Though many Americans would support a COVID-19 vaccine mandate, a Gallup survey finds there is no clear majority in favor of it.

The Gallup Panel conducted the online survey of 2,730 U.S. adults between Sept. 14 and 27.

Nearly 49% of respondents said they would "accept" a state mandate requiring children to be vaccinated in order to attend school. But support fell to 41% when respo...

There's no evidence of a link between COVID-19 and a serious neurological condition called Guillain-Barré syndrome, British researchers say.

Guillain-Barré syndrome is a rare autoimmune condition that attacks the peripheral nervous system, typically causing numbness, weakness and pain. In severe cases, it can cause paralysis and is sometimes fatal.

The exact cause isn't known, but...

As a rule, COVID-19 spreads rapidly in most groups, but new research suggests that schools and day care centers appear to be the exception.

Among those under 18, the virus is easily spread by close contact with family members who have COVID-19 and at gatherings where people don't wear masks, but going to school wasn't linked to positive COVID-19 tests, according to the researchers.

...

You might want to think twice before you enter a hallway with strangers during the pandemic: Researchers report that following a fast-walking person with COVID-19 down a narrow corridor could increase your risk of infection, even if you keep your distance.

That's because that person can leave long streams of virus-laden droplets behind them, according to a study published Dec. 15 in th...

While loss of smell is a symptom of COVID-19, don't panic -- there are a variety of other possible causes, one expert says.

"It can be due to nasal or sinus inflammation, or other viral infections distinct from COVID-19," explained Dr. Bobby Tajudeen, director of rhinology, sinus surgery and skull base surgery at Rush University Medical Center in Chicago.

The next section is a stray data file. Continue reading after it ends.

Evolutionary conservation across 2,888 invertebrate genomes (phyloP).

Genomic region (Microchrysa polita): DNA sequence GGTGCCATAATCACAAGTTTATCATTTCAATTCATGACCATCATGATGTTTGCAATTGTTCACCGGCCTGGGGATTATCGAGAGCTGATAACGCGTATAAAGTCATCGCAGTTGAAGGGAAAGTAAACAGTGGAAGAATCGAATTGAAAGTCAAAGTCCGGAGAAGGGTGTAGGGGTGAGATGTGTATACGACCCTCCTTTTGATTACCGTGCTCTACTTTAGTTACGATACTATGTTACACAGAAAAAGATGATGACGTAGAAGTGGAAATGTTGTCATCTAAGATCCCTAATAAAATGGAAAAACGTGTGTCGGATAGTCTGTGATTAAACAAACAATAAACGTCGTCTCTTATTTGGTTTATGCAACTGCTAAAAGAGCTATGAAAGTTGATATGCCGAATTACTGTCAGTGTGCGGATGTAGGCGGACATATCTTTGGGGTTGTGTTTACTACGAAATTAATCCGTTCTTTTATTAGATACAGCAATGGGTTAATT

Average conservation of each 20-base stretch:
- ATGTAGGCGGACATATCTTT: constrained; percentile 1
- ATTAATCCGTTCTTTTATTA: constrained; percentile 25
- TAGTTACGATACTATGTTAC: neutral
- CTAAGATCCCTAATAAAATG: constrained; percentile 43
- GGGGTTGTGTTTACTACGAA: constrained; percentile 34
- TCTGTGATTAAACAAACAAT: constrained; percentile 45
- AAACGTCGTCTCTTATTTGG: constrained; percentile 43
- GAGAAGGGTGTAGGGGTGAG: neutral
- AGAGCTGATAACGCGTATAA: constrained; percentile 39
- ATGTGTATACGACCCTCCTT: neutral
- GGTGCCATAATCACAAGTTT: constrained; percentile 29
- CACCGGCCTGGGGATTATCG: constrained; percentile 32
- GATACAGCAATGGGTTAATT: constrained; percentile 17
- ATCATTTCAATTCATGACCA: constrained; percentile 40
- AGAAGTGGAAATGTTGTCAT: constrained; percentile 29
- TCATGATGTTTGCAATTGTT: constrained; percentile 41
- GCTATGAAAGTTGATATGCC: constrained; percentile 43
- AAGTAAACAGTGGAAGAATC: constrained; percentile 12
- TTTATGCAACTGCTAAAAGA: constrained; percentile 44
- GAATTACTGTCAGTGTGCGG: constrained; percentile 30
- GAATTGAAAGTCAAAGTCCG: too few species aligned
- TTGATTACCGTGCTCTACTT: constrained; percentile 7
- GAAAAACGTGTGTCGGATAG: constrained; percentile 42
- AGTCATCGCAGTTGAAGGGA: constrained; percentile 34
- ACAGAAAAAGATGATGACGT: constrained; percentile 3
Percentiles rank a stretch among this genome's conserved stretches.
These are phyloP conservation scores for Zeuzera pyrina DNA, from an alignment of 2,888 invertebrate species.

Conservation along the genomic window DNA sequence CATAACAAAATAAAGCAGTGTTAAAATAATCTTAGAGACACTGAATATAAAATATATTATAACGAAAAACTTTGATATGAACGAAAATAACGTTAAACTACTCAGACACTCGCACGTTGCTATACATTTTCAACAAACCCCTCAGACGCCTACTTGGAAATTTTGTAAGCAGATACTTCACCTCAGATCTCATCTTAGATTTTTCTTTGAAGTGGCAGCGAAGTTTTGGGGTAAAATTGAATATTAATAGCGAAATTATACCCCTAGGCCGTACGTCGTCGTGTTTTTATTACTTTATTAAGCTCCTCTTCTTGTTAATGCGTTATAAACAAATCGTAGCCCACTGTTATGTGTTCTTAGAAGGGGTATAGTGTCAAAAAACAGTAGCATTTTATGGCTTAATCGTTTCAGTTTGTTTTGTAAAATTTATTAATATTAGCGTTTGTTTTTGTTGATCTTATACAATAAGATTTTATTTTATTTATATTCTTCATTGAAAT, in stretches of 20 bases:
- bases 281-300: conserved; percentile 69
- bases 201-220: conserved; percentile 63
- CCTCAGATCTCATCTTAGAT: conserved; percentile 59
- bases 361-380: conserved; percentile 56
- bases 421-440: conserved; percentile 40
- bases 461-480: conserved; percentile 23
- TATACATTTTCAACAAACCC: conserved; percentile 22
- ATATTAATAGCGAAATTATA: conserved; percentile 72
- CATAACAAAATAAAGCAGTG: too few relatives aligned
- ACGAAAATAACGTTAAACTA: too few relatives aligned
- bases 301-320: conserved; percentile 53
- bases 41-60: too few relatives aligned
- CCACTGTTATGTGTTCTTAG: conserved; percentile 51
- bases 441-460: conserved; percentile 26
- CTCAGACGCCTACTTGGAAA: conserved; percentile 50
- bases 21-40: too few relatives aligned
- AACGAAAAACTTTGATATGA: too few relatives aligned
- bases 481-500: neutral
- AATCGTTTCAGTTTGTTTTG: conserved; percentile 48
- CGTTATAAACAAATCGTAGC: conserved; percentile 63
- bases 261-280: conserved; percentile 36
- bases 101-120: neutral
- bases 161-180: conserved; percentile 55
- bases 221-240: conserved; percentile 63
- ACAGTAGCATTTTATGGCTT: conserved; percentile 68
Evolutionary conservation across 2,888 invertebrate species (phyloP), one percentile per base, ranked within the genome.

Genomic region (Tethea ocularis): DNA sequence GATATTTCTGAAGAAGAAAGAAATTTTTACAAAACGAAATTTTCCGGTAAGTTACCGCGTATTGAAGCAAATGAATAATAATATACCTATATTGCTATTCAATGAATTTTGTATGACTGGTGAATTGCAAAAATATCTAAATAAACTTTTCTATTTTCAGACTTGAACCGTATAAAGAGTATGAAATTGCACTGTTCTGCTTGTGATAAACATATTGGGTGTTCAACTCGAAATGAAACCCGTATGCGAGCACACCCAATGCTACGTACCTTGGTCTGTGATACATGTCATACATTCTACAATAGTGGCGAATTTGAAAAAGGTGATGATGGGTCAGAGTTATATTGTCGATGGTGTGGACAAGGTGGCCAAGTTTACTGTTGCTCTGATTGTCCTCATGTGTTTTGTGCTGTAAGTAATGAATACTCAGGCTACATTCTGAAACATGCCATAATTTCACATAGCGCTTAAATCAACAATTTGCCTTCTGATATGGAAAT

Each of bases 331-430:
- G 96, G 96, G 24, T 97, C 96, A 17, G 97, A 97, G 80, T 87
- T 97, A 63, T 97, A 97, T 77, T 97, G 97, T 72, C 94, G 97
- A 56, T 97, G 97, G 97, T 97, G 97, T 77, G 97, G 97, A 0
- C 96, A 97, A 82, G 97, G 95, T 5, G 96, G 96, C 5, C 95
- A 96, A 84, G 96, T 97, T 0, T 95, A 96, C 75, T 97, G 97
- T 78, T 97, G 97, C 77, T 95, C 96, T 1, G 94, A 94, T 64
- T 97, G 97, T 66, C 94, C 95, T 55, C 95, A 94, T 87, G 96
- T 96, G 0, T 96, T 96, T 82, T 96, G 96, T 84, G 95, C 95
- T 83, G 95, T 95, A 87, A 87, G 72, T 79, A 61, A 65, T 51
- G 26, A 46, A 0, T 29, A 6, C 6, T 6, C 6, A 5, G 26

"And it can even occur as ...

Old age and chronic health conditions aren't the only risk factors for serious COVID-19 infection. Researchers say people with high levels of the heavy metal cadmium may also have higher odds of severe disease during the pandemic.

Cadmium is found in cigarettes and in contaminated vegetables. Previous research has shown that long-term exposure to cadmium, even at low levels, may weak...

As America rolls out a nationwide coronavirus vaccination campaign this week, experts help answer your questions about the new COVID-19 vaccines.

Both the Pfizer vaccine (already approved by the U.S. Food and Drug Administration) and the Moderna vaccine (up for approval) were developed using a technology called messenger RNA, or mRNA, explained Dr. Thomas Ma. He's chair of the department ...

The first non-prescription COVID-19 test that enables people to collect samples and get results at home has received emergency use authorization from the U.S. Food and Drug Administration.

"This is a great step forward," said Dr. Amesh Adalja, senior scholar at the Johns Hopkins Center for Health Security, in Baltimore. "If people could know their status on any given day, they could chang...

Sickle cell disease increases the risk of death or serious complications from COVID-19 infection, a pair of new studies suggests.

People with sickle cell disease -- a genetic blood disorder predominantly found in Black people -- are 6.2 times more likely to die from COVID-19 than the general Black population of the United States, one study found.

"Sickle cell disease patients should...

Humans, ferrets, cats, civets and dogs are the animals most susceptible to infection with the new coronavirus, researchers say.

The analysis of 10 species also found that ducks, rats, mice, pigs and chickens were less or not susceptible to SARS-CoV-2 infection.

"Knowing which animals are susceptible to SARS-CoV-2 helps us prevent building up animal reservoirs from which the coronavi...

Republicans have downplayed the importance of masking and social distancing throughout the COVID-19 pandemic, and a new study shows that message has filtered down to the party's youngest voting members.

Nearly one out of every four young adults from the Los Angeles region who identify as Republicans said they do not regularly follow social distancing guidelines, according to a report publ...

Having depression during childhood or in the teen years appears to increase the odds of illness and early death later on, researchers say.

The new long-term study included nearly 1.5 million Swedes. Of those, more than 37,000 were diagnosed with depression at least once between the ages of 5 and 19 years.

The study participants were followed for 12 years. Those with an early history...

More than 15 million Americans have been infected by the COVID-19 virus, and many may be questioning whether they need to receive one of the two coronavirus vaccines now on the verge of approval from U.S. regulators.

Short answer: Yes.